An arresting work set to a jarring sound score that incorporates the voice of Donald Trump repeating the word “billions,” text in English and Spanish from Gloria Anzaldua’s Borderland/La Frontera, mockingbird songs and poetry from the nauhatl tradition. This excerpt is part durational performance art and part spontaneously composed dancework. In it, the dancer juxtaposes whiteness through restriction of movement and chicanisma through fluidity in order to negotiate her mixed heritage in real-time. In reference to Donald Trump’s visit to Puerto Rico after Hurricane Maria devastated the island territory, the dancer produces and hurls paper towel roles into the audience.
This excerpt of Qué gringa, que gringa premiered at the Texas Dance Improvisation Festival 2018.
Inspired by Sandra Cisneros, Gloria Anzaldua, Melissa Lozada-Oliva, and Arnoldo de Leon, Megan is currently developing an autobiographical, evening-length solo work titled, Qué gringa, que gringa which loosely translates to What white girl, that white girl. The dancework is helping her develop movement rituals that reconnect her to her unknown ancestry, as well as explore her adoption, identity, and mixed heritage within the current political climate in the United States. With her story as an anchor, the dancework will also engage audiences in simple, no-stakes choreographic tasks that encourage them to consider and be in dialogue about immigration, heritage, belonging, privilege and power.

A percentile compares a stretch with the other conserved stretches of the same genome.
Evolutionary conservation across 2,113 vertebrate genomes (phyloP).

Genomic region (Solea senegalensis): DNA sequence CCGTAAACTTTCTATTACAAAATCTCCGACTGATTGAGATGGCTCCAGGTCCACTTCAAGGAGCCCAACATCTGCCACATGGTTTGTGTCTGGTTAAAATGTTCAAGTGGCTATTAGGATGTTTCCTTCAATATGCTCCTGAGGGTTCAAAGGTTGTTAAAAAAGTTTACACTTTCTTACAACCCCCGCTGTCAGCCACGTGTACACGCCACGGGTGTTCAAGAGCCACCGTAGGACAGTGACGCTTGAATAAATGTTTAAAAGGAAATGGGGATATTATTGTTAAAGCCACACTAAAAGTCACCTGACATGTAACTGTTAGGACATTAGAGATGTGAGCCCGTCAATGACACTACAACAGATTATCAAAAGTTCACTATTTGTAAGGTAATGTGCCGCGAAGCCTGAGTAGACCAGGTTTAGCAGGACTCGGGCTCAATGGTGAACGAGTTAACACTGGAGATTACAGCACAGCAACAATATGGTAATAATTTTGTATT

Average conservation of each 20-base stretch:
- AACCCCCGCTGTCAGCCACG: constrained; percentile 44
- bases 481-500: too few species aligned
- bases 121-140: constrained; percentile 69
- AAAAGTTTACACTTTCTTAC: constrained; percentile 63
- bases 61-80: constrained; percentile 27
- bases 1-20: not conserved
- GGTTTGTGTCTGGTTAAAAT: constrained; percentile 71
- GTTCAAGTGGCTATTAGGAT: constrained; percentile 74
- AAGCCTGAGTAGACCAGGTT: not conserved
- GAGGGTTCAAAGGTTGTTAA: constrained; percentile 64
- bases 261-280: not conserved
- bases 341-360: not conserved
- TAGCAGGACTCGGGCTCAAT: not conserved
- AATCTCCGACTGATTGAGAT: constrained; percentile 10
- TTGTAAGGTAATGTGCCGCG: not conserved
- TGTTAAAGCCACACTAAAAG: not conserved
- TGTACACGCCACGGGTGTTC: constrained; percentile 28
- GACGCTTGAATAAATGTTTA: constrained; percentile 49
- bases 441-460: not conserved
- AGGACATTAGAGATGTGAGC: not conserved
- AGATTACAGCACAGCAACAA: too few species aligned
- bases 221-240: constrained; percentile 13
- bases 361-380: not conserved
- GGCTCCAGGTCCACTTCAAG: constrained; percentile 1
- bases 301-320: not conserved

Megan began working on Qué gringa, que gringa in August of 2018. It is designed to become an evening-length interactive solo that incorporates action dialogue with commissioned choreography, and spontaneous composition (improvisation.) Upon completion, it will be presented for Spanish- and English-speaking audiences, only revealing its full form to bilinguals. The goal of the work is to increase dialogue between the two populations as a small-but-mighty antidote to our politically polarizing times.